For the JN July 31 2020
Imran Ahmed can’t quite believe it himself. From being a “baby” NGO launched just nine months ago, his Centre for Countering Digital Hate (CCDH) is now playing with the big boys.
This week, working with Tracy-Ann Oberman on the successful 48-hour boycott of Twitter, the youthful 41-year-old was celebrating joining the Stop Hate For Profit coalition — and will roll out its work in Europe.
Among the activist groups in the Stop Hate for Profit campaign are venerable American civil rights organisations such as the NAACP, the National Association for the Advancement of Coloured People, founded in 1909, and the Anti-Defamation League, or ADL, founded in 1913, names Ahmed recites with awe and admiration.
And for Ahmed, the title of the new coalition says it all: “The reason social media companies tolerate hate is for profit. We are not Facebook or Twitter customers, we are their product, and we are what they sell to advertisers”. He has one simple message for small or medium businesses which advertise on social media. “Suspend your adverts for a week, or a month, and tell them why you are doing it”. That, he says, is the only language the social media companies understand.
Imran Ahmed, perhaps unsurprisingly, has a very low profile on social media.As a former political adviser, to Labour front-bencher Hilary Benn among others, Ahmed says he learned early that he was not the story.
He is the Manchester-born eldest of seven brothers and sisters — “a Muslim family, full of love, but poor”.
A scholarship to one of the best schools in Britain, Manchester Grammar, gave him a kick-start. Slightly shamefacedly he admits that he began medical school before realising he hated it, dropping out and starting a banking career at Merrill Lynch while allowing his parents to believe he was still studying medicine.
The day before his 23rd birthday, 9/11 happened and for Ahmed everything changed. He knew that he was fiercely against bullying of any sort; but the Al-Qaeda attacks on America made him want him to understand the nature of fear, and how to confront it.
He applied to study politics at Cambridge, did some consulting work, and then in 2009 went to his local MP, Andy Slaughter, and asked if he could work for him for free. That got him into Parliament and a career as special adviser, or spad, to Hilary Benn and Alan Johnson.
Working with Johnson on the EU referendum campaign, Ahmed had an epiphany about the way “identity-based hate” was creating a “fundamental shift in the way society works”. He saw “the values and mores of digital spaces, bleeding into how we conducted ourselves off-line”.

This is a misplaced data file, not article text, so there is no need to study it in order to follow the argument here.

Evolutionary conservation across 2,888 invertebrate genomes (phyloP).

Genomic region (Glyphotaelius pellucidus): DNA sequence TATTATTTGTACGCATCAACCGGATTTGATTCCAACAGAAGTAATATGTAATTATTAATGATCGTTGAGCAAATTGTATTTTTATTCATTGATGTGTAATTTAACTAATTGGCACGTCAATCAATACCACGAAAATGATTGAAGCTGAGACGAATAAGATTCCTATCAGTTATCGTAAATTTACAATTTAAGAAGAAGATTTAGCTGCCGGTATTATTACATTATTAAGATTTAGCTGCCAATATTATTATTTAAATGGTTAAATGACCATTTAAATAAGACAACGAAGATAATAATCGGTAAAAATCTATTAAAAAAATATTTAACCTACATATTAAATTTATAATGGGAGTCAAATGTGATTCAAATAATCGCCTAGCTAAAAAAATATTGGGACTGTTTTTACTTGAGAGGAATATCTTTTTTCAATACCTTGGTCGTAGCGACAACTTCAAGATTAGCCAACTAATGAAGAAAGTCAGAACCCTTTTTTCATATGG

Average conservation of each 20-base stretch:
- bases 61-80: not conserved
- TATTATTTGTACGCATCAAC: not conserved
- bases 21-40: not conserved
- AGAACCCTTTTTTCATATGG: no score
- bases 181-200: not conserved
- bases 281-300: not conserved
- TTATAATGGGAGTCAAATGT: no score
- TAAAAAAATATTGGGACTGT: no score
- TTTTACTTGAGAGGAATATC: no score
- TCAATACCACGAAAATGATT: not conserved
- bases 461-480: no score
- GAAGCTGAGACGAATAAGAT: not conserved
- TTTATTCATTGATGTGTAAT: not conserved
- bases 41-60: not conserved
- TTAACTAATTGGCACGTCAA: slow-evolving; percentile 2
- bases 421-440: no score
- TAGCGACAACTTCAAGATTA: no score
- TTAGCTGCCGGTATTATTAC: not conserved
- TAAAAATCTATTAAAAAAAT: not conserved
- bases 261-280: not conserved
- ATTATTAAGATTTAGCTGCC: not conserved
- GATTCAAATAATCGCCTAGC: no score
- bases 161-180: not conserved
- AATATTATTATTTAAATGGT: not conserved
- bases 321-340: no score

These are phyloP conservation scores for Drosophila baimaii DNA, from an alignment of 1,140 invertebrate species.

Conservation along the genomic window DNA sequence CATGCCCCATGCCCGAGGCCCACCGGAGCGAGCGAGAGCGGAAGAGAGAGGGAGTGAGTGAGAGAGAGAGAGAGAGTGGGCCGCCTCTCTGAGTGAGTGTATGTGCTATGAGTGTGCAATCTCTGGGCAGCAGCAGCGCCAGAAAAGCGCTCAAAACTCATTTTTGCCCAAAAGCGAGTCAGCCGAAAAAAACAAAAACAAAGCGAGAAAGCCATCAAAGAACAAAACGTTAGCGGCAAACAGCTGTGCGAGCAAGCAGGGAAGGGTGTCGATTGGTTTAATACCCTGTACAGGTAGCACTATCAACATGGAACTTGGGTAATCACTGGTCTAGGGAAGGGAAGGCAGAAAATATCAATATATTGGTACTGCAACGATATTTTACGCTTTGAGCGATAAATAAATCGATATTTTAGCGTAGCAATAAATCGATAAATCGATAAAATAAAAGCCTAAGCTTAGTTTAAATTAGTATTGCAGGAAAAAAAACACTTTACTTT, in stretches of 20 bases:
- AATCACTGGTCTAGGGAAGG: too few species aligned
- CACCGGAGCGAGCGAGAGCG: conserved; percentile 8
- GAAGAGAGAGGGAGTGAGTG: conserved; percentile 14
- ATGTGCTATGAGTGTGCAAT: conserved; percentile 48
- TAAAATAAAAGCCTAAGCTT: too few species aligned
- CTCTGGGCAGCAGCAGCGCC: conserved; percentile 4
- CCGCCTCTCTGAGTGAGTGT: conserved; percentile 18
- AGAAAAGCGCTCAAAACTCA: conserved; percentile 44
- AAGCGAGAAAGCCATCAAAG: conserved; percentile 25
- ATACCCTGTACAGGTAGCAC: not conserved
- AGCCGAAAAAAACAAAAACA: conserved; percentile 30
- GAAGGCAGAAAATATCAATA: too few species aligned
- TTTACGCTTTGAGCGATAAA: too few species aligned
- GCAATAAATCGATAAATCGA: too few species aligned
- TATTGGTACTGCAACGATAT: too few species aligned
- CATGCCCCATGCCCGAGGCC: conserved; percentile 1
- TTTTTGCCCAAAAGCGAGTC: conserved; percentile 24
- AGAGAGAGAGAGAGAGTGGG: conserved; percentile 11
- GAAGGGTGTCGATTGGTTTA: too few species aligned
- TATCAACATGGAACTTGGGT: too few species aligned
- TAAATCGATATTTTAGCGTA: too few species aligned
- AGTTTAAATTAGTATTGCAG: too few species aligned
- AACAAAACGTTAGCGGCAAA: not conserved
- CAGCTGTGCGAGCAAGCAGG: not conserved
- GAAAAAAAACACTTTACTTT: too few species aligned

His core mission, he says, is to stop bullies, “for which you need rules, enforcement, and consequences”. The CCDH, of which Ahmed is chief executive, applies these criteria to the false narratives surrounding Covid “cures” and “anti-vaxxers”, quite as much as its work against on-line hatred directed at Jews, Blacks, Muslims and women.
Of one thing he is sure: antisemitism lies at the base of almost all on-line hatred. Scratch a racist, Ahmed says, and there is almost always antisemitism underneath.
He is unsure about how to tackle anonymity of on-line accounts, aware that in some cases it might be necessary. But he thinks it ought to be possible to have a social ID, allowing people to have an anonymous account while still enabling law enforcement to track it back. “I’m in discussions about that, now; but that is the nature of policy-making, not just pointing at a problem”.
Just the same, CCDH and its allies have had a good week. Wiley, whose antisemitic tirades sparked an unprecedented — and globally supported — walk-out from Twitter, was finally kicked off the platform on Wednesday after nearly six days of prevarication from Twitter.
And more than 1,000 companies, including big conglomerates such as Coca-Cola, Unilever and Ford, have said they will pause their Facebook advertising until it sorts out its response to on-line hatred. “Ninety-eight per cent of Facebook’s revenue comes from advertising. If you want them to change, go to their advertisers and they will change fast”.
As for Wiley and the Twitter walkout, Imran Ahmed feels the tide is turning. “It was great to have the Prime Minister backing it, it was great to see the Home Secretary coming out and backing changes this week”. It came as the government was considering the next stages in the Online Harms legislation, to protect people online. “That movement”, says Ahmed, “to have a statutory duty of care to be put on the social media companies, is now unstoppable”.